These conclusions opened the way to what may be called behavioural paternalism: economic agents are sufficiently but not fully rational; the scientist engaged in a human engineering programme, and more specifically in efforts to improve their decisional processes, is better able to locate the optimal choices and to point them out to the agents.[4] [5]

Kahneman and Tversky’s theory differed from the mainstream less than the theory developed by Herbert Simon (1916-2001), who stressed the distance between the mainstream notion ofrationality and the agents’ actual behaviour. Simon (1957, 1979) proposed the notion of bounded rationality, abandoning the assumptions of a predefined set of alternative actions among which to choose, of knowledge of the outcomes of the different actions and of a given utility function to be maximised. Confronted with a multiplicity of objectives, it is reasonable to adopt a satisficing behaviour, aiming at reaching an acceptable result for each of the different objectives, rather than maximising a function that embodies all of them, adequately weighted.

Relative to the notion of rationality we then have a series of specifications. The first, already implicit in von Neumann-Morgenstern’s work and in the subsequent debate, concerns the distinction between rationality understood as internal consistency of the system of choices, or as systematic pursuit of self-interest on the part of the agent. We then have the distinction between substantive rationality, understood as the pursuit of a personal interest defined in an objective way, i.e. independently of the individual’s own choices, and instrumental rationality, when the agent pursues a target however it is chosen; on many counts this distinction is connected to, but does not coincide with, the first one. Within a new field of research, neuroeconomics, some authors suggested the need to consider as distinct fields of thinking the short and the long period, the latter being more rational-dominated, the former more sentiment-dominated (McClure et al. 2004). Both neuroeconomics, and the bioeconomics that preceded it, rely in their analyses of the agents’ behaviour on the assumption of rational behaviour, considered as the result of a natural process of evolutionary selection (cf. for instance Vromen 2007).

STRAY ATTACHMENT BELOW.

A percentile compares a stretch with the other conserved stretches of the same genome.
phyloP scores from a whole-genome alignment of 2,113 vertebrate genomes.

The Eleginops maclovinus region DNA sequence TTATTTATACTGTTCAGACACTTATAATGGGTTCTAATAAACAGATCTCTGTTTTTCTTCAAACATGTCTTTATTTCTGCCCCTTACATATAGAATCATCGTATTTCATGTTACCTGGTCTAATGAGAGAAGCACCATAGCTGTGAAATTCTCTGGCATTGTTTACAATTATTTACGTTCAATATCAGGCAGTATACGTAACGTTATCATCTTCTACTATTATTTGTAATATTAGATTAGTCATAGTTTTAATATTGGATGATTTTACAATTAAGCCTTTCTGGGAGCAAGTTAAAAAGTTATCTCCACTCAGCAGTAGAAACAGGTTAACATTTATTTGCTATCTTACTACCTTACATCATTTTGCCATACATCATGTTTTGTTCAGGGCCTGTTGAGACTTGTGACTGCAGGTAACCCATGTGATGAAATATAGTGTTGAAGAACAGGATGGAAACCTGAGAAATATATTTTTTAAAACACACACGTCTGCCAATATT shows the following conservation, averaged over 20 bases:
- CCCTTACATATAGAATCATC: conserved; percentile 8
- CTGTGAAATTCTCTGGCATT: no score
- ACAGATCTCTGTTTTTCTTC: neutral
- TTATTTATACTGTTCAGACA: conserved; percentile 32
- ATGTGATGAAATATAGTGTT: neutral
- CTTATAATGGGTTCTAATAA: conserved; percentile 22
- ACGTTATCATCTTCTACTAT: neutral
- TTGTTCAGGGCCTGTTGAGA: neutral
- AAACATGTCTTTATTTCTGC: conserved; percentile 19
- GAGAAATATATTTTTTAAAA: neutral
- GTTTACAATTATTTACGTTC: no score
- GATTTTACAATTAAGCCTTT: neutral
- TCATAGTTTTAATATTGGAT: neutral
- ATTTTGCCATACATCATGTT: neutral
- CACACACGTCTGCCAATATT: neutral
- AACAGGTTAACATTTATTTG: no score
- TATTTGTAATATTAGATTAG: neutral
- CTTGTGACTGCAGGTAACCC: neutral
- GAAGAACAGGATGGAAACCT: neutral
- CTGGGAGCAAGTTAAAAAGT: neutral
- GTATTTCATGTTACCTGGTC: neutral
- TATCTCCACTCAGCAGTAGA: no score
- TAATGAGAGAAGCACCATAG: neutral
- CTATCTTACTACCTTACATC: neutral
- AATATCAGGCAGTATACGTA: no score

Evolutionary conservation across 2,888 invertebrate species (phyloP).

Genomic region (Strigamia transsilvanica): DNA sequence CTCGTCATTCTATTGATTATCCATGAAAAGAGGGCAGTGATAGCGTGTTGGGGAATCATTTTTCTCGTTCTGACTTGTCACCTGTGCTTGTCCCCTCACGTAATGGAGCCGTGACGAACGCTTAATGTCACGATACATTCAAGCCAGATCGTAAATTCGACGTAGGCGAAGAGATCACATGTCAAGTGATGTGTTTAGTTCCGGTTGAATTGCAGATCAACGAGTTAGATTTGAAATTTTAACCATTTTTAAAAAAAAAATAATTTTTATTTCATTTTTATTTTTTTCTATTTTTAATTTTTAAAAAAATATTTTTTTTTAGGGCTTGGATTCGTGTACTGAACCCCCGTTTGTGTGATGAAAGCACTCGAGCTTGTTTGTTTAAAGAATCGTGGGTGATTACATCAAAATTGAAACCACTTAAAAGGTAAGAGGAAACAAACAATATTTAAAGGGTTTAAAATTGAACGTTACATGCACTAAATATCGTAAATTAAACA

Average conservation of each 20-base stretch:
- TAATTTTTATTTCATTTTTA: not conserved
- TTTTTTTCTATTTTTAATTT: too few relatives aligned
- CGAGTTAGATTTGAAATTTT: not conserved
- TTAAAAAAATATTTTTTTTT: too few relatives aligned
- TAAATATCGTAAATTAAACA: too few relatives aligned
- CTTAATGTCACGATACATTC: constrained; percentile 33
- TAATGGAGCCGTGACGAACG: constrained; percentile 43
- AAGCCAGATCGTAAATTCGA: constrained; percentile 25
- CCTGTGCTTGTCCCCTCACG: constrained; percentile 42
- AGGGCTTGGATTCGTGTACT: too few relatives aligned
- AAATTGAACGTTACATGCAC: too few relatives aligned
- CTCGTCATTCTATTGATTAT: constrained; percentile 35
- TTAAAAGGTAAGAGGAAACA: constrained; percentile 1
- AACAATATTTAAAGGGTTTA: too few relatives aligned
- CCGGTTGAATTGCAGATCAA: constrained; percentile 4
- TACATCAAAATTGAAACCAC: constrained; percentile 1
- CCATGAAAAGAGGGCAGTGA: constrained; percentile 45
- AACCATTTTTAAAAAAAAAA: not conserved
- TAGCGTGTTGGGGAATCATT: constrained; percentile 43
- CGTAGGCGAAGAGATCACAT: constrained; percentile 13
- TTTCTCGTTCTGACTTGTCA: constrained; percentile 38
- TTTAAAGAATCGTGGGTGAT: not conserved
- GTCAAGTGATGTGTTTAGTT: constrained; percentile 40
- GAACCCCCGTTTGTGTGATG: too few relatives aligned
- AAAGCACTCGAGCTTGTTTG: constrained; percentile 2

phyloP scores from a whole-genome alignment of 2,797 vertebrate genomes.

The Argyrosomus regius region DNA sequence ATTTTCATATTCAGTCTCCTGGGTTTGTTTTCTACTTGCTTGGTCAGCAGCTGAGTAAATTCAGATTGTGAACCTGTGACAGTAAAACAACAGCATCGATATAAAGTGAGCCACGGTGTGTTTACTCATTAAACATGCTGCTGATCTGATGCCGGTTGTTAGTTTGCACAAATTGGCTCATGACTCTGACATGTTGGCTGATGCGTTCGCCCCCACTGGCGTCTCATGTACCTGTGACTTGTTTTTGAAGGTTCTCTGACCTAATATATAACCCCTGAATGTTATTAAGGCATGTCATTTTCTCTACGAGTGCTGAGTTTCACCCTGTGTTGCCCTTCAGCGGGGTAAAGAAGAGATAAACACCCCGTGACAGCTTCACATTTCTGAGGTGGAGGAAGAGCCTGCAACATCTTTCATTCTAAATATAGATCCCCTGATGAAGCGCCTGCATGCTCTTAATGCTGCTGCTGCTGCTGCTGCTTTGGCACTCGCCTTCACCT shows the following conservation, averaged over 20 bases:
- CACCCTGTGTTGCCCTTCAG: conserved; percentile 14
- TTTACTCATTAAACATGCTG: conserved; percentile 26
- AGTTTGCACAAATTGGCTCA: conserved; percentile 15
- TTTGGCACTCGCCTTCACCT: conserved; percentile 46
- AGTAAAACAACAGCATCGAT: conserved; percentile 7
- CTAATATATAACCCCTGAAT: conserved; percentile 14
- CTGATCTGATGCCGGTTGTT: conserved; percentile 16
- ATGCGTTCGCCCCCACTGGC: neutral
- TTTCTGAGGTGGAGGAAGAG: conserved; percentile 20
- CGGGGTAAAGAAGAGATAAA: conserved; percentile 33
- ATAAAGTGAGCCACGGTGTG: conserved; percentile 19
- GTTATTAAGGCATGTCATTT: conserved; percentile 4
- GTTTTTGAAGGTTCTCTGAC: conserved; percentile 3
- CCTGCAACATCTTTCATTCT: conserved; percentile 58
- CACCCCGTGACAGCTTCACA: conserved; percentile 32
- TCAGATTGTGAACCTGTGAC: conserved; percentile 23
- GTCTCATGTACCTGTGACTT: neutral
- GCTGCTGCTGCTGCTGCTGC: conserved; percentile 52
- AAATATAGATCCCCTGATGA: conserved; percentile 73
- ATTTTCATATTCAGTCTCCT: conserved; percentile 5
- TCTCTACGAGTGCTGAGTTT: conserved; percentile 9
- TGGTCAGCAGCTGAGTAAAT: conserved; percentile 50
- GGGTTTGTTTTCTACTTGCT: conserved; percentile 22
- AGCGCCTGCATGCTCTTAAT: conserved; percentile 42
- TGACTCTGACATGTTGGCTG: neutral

Another recent stream of research aims to extend the von Neumann- Morgenstern utility functions to include in them aspects such as the importance for the agent of identities (sex, religion, nationality and so on): the choices implying adhesion to or refusal of the identity entail positive or negative effects both for the agent concerned and (externalities) for other agents (Akerlof and Kranton 2000). Multiple equilibriums may derive from this, depending on the values of the parameters. The assumption that the outcomes of the choices may be measured on a one-dimensional scale remains in any case essential, since it allows for addition to or subtraction from the utility directly expected from the act of choice the utility indirectly stemming from the strengthening or weakening of the identity: precisely the assumption that, as we saw in Chapter 8, John Stuart Mill criticised with respect to Bentham’s utilitarianism.

Finally, in the most recent stage, a series of interdisciplinary research, with the collaboration of anthropologists, psychologists and economists, tend to render endogenous the formation of preferences (see the important work by Henrich et al., Foundations of Human Sociality, 2004). This research implies superseding the original von Neumann-Morgenstern approach; hence the tendency to exclude it from the field of economics, or at least from the field of mainstream economics.

  • [1] This dichotomy differs from the one concerning the ambit of positive science and thenormative ambit of ethics proposed by Friedman 1953: even in its ‘normative’ meaning,von Neumann and Morgenstern’s theory is ‘objective’, in the sense that its results automatically stem from the assumptions of the theory without recourse to any value judgment. Like Savage, von Neumann and Morgenstern considered their axioms as at thesame time an abstract but realistic representation of human behavior and as a norm forrational decision making. For a history ofbehavioural economics, cf. Heukelom 2014.
  • [2] For an account of Allais’s experiments, conducted by mail (with Savage and others) or atthe occasion of international conferences such as the one held in Paris in May 1952, cf.Heukelom 2014, pp. 44 ff. For an illustration, cf. Allais 1953.
  • [3] Mirowski 2002 and Heukelom 2014 provide various examples in this respect.
  • [4] Cf. for instance Kahneman and Tversky 1979.
  • [5] Experimental economics as originated by Vernon Smith (b. 1927, Nobel Laureate in2002) mainly concerns the behavior of the markets, which according to Smith functionwell, in the sense that they show convergence to what mainstream theory indicates.The techniques ofexperimental economics, widely utilised in the past couple ofdecades,may in any case be utilised regardless of Vernon Smith’s free market views.